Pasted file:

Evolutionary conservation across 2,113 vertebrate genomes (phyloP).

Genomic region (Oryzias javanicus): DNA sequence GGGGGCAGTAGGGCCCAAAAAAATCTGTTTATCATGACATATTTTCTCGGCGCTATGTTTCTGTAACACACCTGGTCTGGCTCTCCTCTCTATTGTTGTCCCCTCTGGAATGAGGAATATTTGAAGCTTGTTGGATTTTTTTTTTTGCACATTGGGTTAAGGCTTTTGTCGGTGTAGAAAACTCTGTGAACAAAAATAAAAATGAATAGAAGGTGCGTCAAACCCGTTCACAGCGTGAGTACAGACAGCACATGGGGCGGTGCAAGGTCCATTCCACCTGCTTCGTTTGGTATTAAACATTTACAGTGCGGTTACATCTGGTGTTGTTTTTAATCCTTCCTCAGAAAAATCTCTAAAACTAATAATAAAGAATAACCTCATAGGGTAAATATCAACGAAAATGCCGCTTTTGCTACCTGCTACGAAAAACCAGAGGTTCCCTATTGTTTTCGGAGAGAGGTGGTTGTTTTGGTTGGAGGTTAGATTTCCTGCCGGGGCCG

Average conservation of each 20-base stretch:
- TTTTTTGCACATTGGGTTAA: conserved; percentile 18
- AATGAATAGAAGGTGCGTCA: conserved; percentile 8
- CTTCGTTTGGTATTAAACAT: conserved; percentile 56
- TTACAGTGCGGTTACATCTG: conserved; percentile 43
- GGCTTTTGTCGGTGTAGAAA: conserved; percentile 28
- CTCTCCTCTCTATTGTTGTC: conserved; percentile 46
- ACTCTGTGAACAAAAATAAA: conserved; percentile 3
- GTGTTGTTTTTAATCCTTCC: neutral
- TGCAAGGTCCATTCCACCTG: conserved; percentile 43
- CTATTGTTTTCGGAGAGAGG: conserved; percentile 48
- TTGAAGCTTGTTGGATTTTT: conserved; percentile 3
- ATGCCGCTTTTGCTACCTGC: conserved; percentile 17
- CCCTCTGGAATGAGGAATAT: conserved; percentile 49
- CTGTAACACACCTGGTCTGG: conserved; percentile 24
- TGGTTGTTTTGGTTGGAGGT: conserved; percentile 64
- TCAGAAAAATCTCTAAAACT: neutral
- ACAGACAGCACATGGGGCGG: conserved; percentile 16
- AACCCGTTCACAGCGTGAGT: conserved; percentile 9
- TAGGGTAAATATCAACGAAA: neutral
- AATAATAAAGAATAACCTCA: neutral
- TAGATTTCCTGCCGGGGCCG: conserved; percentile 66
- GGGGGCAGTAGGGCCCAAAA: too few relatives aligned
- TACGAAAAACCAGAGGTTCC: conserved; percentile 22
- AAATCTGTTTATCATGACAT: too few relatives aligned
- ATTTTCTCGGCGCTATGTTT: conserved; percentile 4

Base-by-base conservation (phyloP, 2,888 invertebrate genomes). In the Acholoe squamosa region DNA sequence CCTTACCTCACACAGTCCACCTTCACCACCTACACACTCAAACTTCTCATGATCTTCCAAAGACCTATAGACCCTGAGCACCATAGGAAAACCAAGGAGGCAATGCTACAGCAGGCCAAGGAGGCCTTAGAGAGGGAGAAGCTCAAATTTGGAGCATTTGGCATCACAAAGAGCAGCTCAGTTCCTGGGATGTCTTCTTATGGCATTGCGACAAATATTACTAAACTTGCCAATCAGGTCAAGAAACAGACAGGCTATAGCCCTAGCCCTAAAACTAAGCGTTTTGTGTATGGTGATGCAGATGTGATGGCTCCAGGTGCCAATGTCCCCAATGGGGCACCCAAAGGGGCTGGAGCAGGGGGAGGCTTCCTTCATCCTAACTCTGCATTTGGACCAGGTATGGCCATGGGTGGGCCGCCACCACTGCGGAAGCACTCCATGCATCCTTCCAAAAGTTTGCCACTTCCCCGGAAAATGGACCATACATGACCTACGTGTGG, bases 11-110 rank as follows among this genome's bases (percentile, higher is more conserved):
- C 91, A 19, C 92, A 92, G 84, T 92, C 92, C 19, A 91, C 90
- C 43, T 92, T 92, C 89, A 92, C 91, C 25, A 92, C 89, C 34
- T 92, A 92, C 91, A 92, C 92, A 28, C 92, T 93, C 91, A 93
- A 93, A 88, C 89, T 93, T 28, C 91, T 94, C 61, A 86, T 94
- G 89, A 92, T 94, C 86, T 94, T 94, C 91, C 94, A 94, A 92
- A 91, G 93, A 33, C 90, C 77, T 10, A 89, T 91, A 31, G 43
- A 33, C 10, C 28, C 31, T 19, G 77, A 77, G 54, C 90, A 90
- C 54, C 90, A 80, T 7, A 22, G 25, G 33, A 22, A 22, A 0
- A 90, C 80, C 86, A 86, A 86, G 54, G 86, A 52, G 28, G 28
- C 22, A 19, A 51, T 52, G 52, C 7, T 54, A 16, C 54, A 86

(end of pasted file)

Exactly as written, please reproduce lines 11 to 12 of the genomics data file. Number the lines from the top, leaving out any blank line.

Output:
- GTGTTGTTTTTAATCCTTCC: neutral
- TGCAAGGTCCATTCCACCTG: conserved; percentile 43